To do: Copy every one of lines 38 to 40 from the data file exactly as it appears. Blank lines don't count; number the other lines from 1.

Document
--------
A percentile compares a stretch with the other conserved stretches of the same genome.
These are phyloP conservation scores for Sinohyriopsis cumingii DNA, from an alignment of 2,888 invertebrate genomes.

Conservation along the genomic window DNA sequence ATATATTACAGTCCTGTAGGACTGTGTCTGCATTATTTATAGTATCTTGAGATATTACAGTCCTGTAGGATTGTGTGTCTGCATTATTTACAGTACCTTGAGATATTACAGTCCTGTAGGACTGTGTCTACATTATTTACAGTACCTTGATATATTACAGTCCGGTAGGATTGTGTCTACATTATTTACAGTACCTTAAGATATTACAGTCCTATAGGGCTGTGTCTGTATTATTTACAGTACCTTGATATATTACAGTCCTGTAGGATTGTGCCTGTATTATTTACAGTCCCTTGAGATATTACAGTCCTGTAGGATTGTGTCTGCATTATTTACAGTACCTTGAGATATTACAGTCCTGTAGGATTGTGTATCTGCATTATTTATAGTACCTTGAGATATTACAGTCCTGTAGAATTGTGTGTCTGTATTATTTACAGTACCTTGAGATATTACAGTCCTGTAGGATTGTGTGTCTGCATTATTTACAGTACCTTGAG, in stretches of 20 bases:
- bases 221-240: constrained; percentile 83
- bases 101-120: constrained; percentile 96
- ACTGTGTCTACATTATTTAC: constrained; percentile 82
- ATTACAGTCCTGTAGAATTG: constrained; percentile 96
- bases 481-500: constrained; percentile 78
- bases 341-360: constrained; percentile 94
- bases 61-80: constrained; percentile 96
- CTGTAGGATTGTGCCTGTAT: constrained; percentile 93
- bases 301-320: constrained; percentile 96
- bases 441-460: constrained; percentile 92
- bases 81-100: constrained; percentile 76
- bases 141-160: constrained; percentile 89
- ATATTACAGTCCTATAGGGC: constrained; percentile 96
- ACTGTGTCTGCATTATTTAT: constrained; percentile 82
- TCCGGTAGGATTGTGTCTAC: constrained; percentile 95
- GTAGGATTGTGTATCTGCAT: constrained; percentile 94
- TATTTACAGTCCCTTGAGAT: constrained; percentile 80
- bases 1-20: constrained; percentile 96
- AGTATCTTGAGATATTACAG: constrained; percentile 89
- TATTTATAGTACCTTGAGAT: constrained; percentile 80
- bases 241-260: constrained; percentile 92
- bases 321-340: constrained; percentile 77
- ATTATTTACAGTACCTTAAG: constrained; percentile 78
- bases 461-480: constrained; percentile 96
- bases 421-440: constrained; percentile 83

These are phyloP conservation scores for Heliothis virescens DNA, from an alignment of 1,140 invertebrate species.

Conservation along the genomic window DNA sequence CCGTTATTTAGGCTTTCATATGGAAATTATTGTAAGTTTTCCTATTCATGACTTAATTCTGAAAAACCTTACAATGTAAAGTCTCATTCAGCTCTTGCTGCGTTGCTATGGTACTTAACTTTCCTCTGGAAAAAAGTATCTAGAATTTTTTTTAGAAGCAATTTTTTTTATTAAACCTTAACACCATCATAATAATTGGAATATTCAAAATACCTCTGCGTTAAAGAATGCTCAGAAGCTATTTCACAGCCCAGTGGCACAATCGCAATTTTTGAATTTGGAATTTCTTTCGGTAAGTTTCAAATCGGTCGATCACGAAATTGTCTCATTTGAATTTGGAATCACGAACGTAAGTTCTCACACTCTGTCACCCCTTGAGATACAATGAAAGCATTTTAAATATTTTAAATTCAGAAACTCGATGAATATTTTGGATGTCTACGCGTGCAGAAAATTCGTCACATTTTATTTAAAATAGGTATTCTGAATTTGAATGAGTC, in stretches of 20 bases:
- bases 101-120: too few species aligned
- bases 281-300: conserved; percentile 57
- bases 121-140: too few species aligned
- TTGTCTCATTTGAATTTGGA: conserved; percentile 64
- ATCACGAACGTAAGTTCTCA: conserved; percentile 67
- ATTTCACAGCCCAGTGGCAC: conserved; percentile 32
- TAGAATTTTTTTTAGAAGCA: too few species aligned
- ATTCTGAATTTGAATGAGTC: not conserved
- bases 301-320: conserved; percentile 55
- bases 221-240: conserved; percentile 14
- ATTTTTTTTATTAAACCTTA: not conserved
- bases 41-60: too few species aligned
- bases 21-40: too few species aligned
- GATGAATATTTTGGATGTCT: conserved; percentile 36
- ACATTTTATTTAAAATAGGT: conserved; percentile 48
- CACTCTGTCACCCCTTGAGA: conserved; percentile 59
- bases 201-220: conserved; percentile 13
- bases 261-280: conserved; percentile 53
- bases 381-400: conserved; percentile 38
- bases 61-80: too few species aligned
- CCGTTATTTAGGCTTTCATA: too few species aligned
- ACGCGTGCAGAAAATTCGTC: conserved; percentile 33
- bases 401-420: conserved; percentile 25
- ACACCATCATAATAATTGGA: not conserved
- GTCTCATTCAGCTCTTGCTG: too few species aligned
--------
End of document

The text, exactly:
- ATTCTGAATTTGAATGAGTC: not conserved
- bases 301-320: conserved; percentile 55
- bases 221-240: conserved; percentile 14